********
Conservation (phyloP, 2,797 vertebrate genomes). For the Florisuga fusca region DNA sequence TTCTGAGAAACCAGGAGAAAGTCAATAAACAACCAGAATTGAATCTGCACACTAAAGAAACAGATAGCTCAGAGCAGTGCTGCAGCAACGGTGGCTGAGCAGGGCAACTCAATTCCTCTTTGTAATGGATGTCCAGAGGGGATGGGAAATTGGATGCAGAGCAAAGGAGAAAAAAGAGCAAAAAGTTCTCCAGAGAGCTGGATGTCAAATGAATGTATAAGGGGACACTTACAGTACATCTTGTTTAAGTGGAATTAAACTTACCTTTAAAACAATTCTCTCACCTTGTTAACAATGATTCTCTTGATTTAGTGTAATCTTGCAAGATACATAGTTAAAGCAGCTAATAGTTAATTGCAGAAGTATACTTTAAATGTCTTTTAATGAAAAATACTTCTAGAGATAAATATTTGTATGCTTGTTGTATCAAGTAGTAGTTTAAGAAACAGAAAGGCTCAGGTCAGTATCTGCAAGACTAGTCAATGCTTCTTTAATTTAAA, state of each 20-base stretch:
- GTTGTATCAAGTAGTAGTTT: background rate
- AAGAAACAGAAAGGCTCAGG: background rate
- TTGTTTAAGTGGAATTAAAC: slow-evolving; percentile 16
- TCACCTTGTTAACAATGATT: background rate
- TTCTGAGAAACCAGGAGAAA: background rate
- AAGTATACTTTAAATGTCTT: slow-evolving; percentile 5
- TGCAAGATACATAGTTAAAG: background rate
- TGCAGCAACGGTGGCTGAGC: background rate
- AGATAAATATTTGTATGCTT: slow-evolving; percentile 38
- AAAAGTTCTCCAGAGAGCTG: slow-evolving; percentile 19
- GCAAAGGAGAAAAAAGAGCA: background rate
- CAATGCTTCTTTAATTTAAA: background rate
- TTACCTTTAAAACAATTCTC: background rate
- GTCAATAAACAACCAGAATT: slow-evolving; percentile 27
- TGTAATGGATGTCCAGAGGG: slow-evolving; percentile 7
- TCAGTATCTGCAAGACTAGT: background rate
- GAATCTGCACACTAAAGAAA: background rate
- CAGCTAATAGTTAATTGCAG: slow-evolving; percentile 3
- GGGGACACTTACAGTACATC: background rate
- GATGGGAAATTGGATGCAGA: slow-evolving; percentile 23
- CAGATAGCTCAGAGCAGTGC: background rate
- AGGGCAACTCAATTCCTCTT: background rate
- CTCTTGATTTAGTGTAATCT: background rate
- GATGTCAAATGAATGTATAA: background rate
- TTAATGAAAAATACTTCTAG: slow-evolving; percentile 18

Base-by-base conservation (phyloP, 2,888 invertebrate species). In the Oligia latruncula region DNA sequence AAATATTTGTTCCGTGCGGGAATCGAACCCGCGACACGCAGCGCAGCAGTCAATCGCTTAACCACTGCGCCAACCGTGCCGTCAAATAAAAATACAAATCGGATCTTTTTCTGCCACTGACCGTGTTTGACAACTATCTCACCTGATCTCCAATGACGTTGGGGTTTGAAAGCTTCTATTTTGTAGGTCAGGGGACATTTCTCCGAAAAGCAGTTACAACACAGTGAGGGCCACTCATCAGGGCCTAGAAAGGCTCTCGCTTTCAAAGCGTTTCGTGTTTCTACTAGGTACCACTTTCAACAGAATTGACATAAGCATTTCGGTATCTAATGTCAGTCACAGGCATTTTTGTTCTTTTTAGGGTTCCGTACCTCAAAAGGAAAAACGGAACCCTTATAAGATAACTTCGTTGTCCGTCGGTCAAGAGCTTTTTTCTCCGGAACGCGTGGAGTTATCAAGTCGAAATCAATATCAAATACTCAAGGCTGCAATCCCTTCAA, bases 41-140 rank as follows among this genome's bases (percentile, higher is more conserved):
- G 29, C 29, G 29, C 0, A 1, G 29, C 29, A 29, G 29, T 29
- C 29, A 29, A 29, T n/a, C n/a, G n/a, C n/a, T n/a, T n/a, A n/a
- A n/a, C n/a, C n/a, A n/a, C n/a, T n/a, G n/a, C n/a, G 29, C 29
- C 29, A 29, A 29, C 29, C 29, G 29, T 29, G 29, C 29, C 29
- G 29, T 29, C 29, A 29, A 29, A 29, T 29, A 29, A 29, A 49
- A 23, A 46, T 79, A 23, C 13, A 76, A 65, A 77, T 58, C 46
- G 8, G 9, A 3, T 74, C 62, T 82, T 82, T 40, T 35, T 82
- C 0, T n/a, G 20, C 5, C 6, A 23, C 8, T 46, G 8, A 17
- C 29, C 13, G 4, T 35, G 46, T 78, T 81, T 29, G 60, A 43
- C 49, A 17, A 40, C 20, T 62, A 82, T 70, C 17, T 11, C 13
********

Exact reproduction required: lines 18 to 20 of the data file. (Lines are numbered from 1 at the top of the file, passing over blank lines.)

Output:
- GAATCTGCACACTAAAGAAA: background rate
- CAGCTAATAGTTAATTGCAG: slow-evolving; percentile 3
- GGGGACACTTACAGTACATC: background rate